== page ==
During a class a few years ago, the subject of firing at night came up. It was not an advanced course of study, but the interested student had digested quite a bit of information on the topic from many sources, and, frankly, most of it needed to be regurgitated.

I replied that, in my personal experience, there might be sufficient time for a light to come into play and for the shooter to use special and particular tactics, but, in my opinion, body positioning would carry the day more so than any other special technique. I went on to explain that, after you’ve become a competent shooter, you’ll use the same skills on demand at all times, regardless of lighting.

The stance, grip, sight picture, sight alignment, trigger press, recoil control and follow-through are always the same, regardless of the problem faced. You will fire more quickly at short range with a coarse sight picture, and you will fire with more deliberation at longer range. You will “move off the X” when possible, and you will seek cover if you can. But the main component of any combat tactic will always be body positioning.


In short, your body positioning leads to getting the sight picture, and your sight picture — in a physical sense — leads to getting a hit.


I’ve never subscribed to “point shooting” or “instinctive shooting” but rather always use my sights or some form of aiming, and I teach as much. Even when firing at very close range, the handgun itself is used as a firing reference, and when firing from retention, the body position itself is an index. But if you’re caught in a low-light situation and are forced to fire, you will get a hit inside of 10 yards (even if you cannot quite get a perfect sight picture or even see the sights) so long as you fire from the normal firing position which you’ve learned and from which you’ve practiced.

Of course, you must aim as if you are going to get a hit. It isn’t simple, but body positioning is the most important framework of marksmanship. In short, your body positioning leads to getting the sight picture, and your sight picture — in a physical sense — leads to getting a hit.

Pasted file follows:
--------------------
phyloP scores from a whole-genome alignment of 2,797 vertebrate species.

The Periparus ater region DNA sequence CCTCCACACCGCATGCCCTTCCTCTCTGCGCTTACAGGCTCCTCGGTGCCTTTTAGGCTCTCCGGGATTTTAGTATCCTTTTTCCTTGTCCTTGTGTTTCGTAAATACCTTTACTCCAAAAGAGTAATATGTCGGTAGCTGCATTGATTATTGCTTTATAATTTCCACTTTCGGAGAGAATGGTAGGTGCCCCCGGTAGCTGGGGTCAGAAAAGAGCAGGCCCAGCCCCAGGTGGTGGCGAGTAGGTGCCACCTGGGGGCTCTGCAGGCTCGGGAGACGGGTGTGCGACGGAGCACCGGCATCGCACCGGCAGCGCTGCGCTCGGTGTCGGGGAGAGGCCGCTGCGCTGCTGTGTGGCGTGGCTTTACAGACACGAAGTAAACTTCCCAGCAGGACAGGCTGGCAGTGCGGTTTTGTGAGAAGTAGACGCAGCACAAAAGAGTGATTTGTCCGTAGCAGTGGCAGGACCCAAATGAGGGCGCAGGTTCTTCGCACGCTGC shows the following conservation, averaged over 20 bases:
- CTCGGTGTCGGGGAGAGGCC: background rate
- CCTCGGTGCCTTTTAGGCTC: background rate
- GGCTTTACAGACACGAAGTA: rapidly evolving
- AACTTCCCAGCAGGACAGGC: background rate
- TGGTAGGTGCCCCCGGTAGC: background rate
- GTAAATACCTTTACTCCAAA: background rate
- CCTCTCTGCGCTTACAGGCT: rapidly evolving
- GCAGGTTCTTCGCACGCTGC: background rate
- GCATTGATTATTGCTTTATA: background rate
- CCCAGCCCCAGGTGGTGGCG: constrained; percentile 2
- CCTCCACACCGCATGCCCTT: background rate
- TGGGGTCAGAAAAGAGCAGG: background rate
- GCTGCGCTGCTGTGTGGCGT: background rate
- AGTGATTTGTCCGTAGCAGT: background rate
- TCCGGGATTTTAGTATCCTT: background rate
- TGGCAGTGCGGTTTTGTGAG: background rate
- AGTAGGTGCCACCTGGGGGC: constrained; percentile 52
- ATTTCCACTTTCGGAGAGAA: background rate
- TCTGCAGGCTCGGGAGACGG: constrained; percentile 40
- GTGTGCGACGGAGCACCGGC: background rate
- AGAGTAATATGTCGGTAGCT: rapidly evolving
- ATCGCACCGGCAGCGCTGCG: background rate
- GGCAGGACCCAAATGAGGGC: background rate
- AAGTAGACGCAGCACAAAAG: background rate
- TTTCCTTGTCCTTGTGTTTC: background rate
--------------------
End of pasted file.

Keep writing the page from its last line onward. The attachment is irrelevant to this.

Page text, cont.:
It doesn’t matter how quickly or slowly you’re firing or what type of target you’re addressing; the solid platform of your body position is essential. The art of the process is to keep the body pointed toward the target, and the more practice you get at forming such a solid platform, the greater the likelihood of a hit and not a miss. Remember: The more solid your position, the more easily you will be able to control recoil.

You can’t figure this stuff out under fire or just kind of guess your way through it; you have to have these skills squared away before the balloon goes up. Every movement must be geared toward getting the handgun into position for a clean shot. You’ll need a good sight picture and you’ll need to somehow ensure proper sight alignment and then top it all off with a trigger press that doesn’t disturb your sight picture.

You may be caught flat-footed when the attack is initially sprung on you, but you’d best quickly get into the correct body position. You may be lucky enough to have the chance to take cover and fire from a solid barricade firing position or you may even be kneeling beside your vehicle. But your body position remains all-important.

Woman holding a gun and a flashlight in the dark

REGARDLESS OF YOUR preferred technique, as usual, the most important factor will be whether you actually train on it. “Man-marking” rounds, such as those from UTM shown here, make for an outstanding training resource, day or night.

Center Yourself

When the handgun is presented toward the target, the goal is to have the center mass of your body balanced and directly behind the handgun so that you’re firmly in control of the gun (and yourself) and are presenting a solid firing platform. Body positioning will allow you to direct accurate fire when standing, but that’s just the beginning. Correct body position will also allow you to hit when you’re on the move or even in dim light.